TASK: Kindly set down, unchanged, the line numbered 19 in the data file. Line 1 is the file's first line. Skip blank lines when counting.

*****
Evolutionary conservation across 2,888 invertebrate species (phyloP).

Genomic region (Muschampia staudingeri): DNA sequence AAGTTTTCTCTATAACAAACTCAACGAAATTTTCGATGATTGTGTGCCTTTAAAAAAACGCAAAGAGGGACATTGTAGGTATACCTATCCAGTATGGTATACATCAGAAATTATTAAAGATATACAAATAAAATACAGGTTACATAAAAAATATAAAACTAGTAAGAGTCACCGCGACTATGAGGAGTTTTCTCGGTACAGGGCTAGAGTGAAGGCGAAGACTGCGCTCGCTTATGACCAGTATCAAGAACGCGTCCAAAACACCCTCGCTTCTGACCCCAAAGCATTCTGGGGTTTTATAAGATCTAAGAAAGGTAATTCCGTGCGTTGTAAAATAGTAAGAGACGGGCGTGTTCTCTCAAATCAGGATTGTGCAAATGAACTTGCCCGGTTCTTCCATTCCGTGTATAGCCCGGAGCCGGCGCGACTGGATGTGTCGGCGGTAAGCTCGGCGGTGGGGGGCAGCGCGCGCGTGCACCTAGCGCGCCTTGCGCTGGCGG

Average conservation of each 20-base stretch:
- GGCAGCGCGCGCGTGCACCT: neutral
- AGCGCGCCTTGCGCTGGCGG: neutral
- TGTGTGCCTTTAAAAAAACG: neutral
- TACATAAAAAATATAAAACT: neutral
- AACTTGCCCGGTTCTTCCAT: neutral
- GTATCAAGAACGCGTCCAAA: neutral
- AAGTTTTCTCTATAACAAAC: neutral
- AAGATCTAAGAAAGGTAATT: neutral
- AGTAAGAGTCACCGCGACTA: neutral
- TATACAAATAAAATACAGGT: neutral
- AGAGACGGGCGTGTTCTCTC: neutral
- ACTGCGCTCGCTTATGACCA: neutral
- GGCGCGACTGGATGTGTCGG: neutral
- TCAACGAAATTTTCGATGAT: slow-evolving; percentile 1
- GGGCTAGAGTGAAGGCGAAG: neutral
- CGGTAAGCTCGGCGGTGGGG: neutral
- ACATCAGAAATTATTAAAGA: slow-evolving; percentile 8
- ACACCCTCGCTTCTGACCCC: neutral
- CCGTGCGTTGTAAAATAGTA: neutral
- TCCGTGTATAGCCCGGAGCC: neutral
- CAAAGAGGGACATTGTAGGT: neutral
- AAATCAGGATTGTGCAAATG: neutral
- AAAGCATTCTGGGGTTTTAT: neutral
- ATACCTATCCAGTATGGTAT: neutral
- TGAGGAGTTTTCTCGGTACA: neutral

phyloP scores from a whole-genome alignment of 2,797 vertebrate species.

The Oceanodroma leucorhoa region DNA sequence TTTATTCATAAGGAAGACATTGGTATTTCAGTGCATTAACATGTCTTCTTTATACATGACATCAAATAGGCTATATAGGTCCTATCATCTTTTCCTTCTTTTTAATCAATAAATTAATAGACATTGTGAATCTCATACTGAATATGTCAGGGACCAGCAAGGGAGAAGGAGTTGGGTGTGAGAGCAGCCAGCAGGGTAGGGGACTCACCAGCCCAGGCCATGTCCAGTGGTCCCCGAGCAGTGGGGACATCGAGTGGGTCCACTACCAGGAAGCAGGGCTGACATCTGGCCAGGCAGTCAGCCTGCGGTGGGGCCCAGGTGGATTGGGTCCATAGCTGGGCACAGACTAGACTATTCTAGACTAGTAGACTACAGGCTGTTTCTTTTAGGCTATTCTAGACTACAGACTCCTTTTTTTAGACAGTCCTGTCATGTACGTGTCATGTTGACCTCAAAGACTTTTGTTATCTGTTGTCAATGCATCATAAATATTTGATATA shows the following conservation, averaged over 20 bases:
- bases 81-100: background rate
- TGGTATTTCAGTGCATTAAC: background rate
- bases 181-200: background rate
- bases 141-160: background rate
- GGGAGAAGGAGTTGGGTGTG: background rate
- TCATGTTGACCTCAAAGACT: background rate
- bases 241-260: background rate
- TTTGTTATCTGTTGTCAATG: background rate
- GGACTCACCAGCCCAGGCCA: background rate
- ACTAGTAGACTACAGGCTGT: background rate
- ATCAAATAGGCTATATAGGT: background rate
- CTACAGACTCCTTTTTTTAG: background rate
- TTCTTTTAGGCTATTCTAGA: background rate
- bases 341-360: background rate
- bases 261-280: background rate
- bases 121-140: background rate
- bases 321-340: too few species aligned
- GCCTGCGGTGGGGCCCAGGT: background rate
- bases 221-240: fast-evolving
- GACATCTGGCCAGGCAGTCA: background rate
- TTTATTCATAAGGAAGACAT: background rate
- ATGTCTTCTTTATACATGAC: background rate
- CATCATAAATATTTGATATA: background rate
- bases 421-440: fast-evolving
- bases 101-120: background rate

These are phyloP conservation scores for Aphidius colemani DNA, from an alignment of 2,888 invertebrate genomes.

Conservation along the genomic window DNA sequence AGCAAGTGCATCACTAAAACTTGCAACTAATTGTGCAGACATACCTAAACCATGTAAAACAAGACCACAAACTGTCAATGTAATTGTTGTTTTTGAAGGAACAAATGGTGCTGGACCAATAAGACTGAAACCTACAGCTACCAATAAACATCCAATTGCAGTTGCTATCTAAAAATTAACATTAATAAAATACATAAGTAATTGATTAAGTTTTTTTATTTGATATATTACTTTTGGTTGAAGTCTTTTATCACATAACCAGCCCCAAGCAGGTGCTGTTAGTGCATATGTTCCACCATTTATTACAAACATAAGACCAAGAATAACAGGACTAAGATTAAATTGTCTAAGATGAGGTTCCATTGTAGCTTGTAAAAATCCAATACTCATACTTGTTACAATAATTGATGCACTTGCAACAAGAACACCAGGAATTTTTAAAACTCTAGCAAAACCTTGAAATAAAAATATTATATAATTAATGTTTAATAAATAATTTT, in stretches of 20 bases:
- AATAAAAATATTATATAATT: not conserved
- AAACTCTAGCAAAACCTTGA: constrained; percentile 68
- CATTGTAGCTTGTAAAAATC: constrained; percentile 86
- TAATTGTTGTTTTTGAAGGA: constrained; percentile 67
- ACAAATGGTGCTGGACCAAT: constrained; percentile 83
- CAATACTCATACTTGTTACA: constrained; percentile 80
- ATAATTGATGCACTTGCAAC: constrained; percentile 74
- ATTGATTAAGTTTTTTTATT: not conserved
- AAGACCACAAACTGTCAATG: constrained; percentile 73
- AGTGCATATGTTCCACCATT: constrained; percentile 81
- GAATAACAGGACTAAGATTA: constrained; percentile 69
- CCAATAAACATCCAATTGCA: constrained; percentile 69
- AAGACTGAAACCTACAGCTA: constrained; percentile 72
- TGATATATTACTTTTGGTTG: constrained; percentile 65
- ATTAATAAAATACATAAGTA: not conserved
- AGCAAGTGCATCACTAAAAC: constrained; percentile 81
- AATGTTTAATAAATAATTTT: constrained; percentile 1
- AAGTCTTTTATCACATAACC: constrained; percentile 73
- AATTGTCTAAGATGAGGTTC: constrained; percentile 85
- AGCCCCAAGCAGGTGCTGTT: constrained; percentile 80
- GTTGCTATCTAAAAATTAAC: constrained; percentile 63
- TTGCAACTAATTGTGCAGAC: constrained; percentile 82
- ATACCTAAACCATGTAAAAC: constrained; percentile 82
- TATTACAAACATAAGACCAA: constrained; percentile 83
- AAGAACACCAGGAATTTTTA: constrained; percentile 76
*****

- CGGTAAGCTCGGCGGTGGGG: neutral